There are few people in the world as qualified to talk about the black hole at the center of our galaxy as 2020 Nobel Prize in Physics laureate Reinhard Genzel.
It was his decades-long research into this odd object called Sagittarius A* that gathered enough evidence to prove "beyond any reasonable doubt" that this radio wave-emitting body is indeed the Milky Way's central supermassive black hole.
And any residual doubt has now been removed by a different team, the Event Horizon Telescope partnership. The EHT team made waves in 2019 by taking the first-ever photograph of a black hole, the supermassive one at the heart of the distant galaxy M87 — and has now done the same with Sagittarius A*.
The journey to determine the mass
Genzel, who is the director of the Max Planck Institute for Extraterrestrial Physics in Germany, and his team use the Very Large Telescope in Chile to observe stars orbiting very close (a few times the distance of the dwarf planet Pluto from the sun) to Sagittarius A*. Through decades of observations, they were able to analyze orbits of these stars as they hurtle around the galactic center at mind-boggling speeds of thousands of miles per second (up to 40 times faster than the orbital speed of the sun).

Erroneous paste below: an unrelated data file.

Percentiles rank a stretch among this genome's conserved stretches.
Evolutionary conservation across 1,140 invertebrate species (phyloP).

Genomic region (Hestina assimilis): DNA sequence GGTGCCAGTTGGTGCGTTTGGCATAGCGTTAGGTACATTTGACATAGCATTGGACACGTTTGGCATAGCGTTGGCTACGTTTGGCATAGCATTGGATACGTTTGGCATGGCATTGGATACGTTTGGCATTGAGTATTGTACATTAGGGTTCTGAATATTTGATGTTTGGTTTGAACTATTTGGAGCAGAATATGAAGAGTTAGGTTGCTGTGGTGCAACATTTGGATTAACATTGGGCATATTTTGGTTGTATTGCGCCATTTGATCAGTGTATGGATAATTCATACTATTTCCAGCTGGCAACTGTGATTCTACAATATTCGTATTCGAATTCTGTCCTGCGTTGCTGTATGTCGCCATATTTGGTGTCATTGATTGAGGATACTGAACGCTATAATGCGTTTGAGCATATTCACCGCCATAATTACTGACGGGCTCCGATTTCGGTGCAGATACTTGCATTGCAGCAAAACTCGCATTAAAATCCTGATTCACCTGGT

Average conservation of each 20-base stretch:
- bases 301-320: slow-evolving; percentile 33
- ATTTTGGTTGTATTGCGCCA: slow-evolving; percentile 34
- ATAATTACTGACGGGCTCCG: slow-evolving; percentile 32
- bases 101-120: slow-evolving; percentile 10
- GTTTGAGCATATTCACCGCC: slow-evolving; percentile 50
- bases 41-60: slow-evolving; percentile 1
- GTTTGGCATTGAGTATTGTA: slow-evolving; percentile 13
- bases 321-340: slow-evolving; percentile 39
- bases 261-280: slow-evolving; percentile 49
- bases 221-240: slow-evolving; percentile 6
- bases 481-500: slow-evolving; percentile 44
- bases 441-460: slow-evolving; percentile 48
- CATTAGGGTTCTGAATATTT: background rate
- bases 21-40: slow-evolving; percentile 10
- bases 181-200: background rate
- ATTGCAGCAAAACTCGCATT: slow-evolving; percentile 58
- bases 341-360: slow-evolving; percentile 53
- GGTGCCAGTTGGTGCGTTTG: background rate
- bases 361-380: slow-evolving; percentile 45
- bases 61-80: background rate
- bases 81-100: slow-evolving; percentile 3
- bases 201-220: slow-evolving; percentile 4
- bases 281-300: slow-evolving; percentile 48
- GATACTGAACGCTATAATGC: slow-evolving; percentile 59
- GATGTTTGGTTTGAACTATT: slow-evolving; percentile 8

From these orbits, they determined that Sagittarius A* packs the mass of over 4 million suns into a volume of space only 6 light-years across. It is so dense, compact and heavy that it cannot be anything currently known to science other than a black hole.
Observations by an American group led by astronomer Andrea Ghez, who shares the 2020 physics Nobel Prize with Genzel, independently arrived at the same results.
"Over the years, we have established a very sound case that Sagittarius A* is a black hole," Genzel told Space.com. "We have managed to calculate its mass with an accuracy of 0.1% and established its distance from Earth to about 0.2%."
The missing event horizon
With that information, Genzel added, the researchers could calculate the size of the black hole's event horizon, the boundary behind which nothing, not even light, escapes. But while they managed to determine the event horizon mathematically, they could not confirm their calculation with an observation, as their technique couldn't actually see Sagittarius A*.
"The stars that we have been looking at orbit about 1,000 times farther away from the black hole [than the event horizon]," Genzel said. "So there was a slight possibility that there could be some configuration of mass at a distance of less than 1,000 times the event horizon other than a black hole."
The Event Horizon Telescope has now provided the missing piece of evidence.
"We have known that the event horizon should be 50 micro arc seconds in diameter," Genzel said. (An arc second is a measure of angular distance that equals 1/3600 of a degree.) "That's exactly what the Event Horizon Telescope team found. With that, we can throw out all the other possible explanations of this mass. I think there cannot be any doubt anymore that Sagittarius A* is a black hole."